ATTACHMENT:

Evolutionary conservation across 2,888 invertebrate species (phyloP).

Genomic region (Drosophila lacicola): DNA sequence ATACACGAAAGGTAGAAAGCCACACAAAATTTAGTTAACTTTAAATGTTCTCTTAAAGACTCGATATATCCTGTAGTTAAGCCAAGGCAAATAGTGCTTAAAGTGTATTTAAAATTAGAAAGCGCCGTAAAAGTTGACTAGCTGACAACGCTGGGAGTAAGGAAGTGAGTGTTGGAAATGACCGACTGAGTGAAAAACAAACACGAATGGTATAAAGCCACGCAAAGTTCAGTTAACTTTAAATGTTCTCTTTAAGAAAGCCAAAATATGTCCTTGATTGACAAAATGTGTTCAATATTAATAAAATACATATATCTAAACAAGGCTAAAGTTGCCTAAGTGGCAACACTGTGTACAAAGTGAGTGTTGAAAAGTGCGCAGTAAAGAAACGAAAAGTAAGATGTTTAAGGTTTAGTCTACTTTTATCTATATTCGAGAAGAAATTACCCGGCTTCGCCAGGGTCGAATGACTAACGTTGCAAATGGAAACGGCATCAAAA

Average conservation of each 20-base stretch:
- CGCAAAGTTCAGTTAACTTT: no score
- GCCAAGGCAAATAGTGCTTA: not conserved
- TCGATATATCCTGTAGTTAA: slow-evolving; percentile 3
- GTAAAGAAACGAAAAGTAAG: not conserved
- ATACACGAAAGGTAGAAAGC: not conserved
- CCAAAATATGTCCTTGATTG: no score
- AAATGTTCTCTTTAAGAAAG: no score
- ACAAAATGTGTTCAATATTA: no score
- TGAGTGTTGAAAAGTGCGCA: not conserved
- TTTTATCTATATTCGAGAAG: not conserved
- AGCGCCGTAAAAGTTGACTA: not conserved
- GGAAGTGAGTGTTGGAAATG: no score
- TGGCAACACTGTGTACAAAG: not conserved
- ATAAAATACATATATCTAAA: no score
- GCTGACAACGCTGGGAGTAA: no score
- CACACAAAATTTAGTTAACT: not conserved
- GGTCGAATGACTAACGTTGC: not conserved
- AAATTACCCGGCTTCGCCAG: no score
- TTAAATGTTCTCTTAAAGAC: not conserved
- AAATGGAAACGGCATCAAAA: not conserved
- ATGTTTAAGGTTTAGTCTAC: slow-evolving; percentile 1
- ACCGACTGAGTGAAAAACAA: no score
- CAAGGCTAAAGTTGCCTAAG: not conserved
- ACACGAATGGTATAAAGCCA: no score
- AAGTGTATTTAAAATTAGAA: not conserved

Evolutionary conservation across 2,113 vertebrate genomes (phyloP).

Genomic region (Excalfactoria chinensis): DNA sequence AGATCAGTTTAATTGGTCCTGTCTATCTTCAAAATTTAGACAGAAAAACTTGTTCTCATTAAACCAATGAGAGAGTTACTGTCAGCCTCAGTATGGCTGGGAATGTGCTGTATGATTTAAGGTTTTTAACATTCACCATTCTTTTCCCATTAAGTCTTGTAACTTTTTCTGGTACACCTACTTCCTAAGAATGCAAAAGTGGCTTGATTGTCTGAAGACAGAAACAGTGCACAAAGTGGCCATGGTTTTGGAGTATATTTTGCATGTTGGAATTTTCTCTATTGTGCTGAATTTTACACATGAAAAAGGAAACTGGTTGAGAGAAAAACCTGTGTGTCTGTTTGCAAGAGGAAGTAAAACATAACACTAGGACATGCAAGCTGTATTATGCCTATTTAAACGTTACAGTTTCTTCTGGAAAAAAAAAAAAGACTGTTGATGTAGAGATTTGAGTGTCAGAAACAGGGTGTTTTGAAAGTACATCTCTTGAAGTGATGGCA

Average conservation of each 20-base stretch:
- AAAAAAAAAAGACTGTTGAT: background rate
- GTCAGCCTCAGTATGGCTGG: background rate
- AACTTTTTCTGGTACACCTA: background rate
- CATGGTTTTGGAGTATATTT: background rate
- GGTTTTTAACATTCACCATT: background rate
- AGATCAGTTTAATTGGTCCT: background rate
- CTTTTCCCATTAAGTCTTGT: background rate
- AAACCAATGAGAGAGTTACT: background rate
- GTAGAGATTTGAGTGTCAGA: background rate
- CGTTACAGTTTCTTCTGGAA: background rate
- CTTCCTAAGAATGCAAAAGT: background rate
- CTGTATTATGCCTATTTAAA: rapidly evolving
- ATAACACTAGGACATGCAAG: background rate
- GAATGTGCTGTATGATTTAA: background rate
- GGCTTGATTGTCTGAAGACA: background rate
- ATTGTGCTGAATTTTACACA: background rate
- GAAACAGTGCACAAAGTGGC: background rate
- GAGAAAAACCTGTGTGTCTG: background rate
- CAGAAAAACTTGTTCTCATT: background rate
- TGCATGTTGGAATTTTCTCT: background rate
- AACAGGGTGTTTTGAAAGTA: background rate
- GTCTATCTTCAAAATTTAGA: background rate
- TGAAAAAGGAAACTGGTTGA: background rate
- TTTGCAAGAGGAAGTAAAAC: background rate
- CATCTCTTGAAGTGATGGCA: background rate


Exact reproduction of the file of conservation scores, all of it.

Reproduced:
Evolutionary conservation across 2,888 invertebrate species (phyloP).

Genomic region (Drosophila lacicola): DNA sequence ATACACGAAAGGTAGAAAGCCACACAAAATTTAGTTAACTTTAAATGTTCTCTTAAAGACTCGATATATCCTGTAGTTAAGCCAAGGCAAATAGTGCTTAAAGTGTATTTAAAATTAGAAAGCGCCGTAAAAGTTGACTAGCTGACAACGCTGGGAGTAAGGAAGTGAGTGTTGGAAATGACCGACTGAGTGAAAAACAAACACGAATGGTATAAAGCCACGCAAAGTTCAGTTAACTTTAAATGTTCTCTTTAAGAAAGCCAAAATATGTCCTTGATTGACAAAATGTGTTCAATATTAATAAAATACATATATCTAAACAAGGCTAAAGTTGCCTAAGTGGCAACACTGTGTACAAAGTGAGTGTTGAAAAGTGCGCAGTAAAGAAACGAAAAGTAAGATGTTTAAGGTTTAGTCTACTTTTATCTATATTCGAGAAGAAATTACCCGGCTTCGCCAGGGTCGAATGACTAACGTTGCAAATGGAAACGGCATCAAAA

Average conservation of each 20-base stretch:
- CGCAAAGTTCAGTTAACTTT: no score
- GCCAAGGCAAATAGTGCTTA: not conserved
- TCGATATATCCTGTAGTTAA: slow-evolving; percentile 3
- GTAAAGAAACGAAAAGTAAG: not conserved
- ATACACGAAAGGTAGAAAGC: not conserved
- CCAAAATATGTCCTTGATTG: no score
- AAATGTTCTCTTTAAGAAAG: no score
- ACAAAATGTGTTCAATATTA: no score
- TGAGTGTTGAAAAGTGCGCA: not conserved
- TTTTATCTATATTCGAGAAG: not conserved
- AGCGCCGTAAAAGTTGACTA: not conserved
- GGAAGTGAGTGTTGGAAATG: no score
- TGGCAACACTGTGTACAAAG: not conserved
- ATAAAATACATATATCTAAA: no score
- GCTGACAACGCTGGGAGTAA: no score
- CACACAAAATTTAGTTAACT: not conserved
- GGTCGAATGACTAACGTTGC: not conserved
- AAATTACCCGGCTTCGCCAG: no score
- TTAAATGTTCTCTTAAAGAC: not conserved
- AAATGGAAACGGCATCAAAA: not conserved
- ATGTTTAAGGTTTAGTCTAC: slow-evolving; percentile 1
- ACCGACTGAGTGAAAAACAA: no score
- CAAGGCTAAAGTTGCCTAAG: not conserved
- ACACGAATGGTATAAAGCCA: no score
- AAGTGTATTTAAAATTAGAA: not conserved

Evolutionary conservation across 2,113 vertebrate genomes (phyloP).

Genomic region (Excalfactoria chinensis): DNA sequence AGATCAGTTTAATTGGTCCTGTCTATCTTCAAAATTTAGACAGAAAAACTTGTTCTCATTAAACCAATGAGAGAGTTACTGTCAGCCTCAGTATGGCTGGGAATGTGCTGTATGATTTAAGGTTTTTAACATTCACCATTCTTTTCCCATTAAGTCTTGTAACTTTTTCTGGTACACCTACTTCCTAAGAATGCAAAAGTGGCTTGATTGTCTGAAGACAGAAACAGTGCACAAAGTGGCCATGGTTTTGGAGTATATTTTGCATGTTGGAATTTTCTCTATTGTGCTGAATTTTACACATGAAAAAGGAAACTGGTTGAGAGAAAAACCTGTGTGTCTGTTTGCAAGAGGAAGTAAAACATAACACTAGGACATGCAAGCTGTATTATGCCTATTTAAACGTTACAGTTTCTTCTGGAAAAAAAAAAAAGACTGTTGATGTAGAGATTTGAGTGTCAGAAACAGGGTGTTTTGAAAGTACATCTCTTGAAGTGATGGCA

Average conservation of each 20-base stretch:
- AAAAAAAAAAGACTGTTGAT: background rate
- GTCAGCCTCAGTATGGCTGG: background rate
- AACTTTTTCTGGTACACCTA: background rate
- CATGGTTTTGGAGTATATTT: background rate
- GGTTTTTAACATTCACCATT: background rate
- AGATCAGTTTAATTGGTCCT: background rate
- CTTTTCCCATTAAGTCTTGT: background rate
- AAACCAATGAGAGAGTTACT: background rate
- GTAGAGATTTGAGTGTCAGA: background rate
- CGTTACAGTTTCTTCTGGAA: background rate
- CTTCCTAAGAATGCAAAAGT: background rate
- CTGTATTATGCCTATTTAAA: rapidly evolving
- ATAACACTAGGACATGCAAG: background rate
- GAATGTGCTGTATGATTTAA: background rate
- GGCTTGATTGTCTGAAGACA: background rate
- ATTGTGCTGAATTTTACACA: background rate
- GAAACAGTGCACAAAGTGGC: background rate
- GAGAAAAACCTGTGTGTCTG: background rate
- CAGAAAAACTTGTTCTCATT: background rate
- TGCATGTTGGAATTTTCTCT: background rate
- AACAGGGTGTTTTGAAAGTA: background rate
- GTCTATCTTCAAAATTTAGA: background rate
- TGAAAAAGGAAACTGGTTGA: background rate
- TTTGCAAGAGGAAGTAAAAC: background rate
- CATCTCTTGAAGTGATGGCA: background rate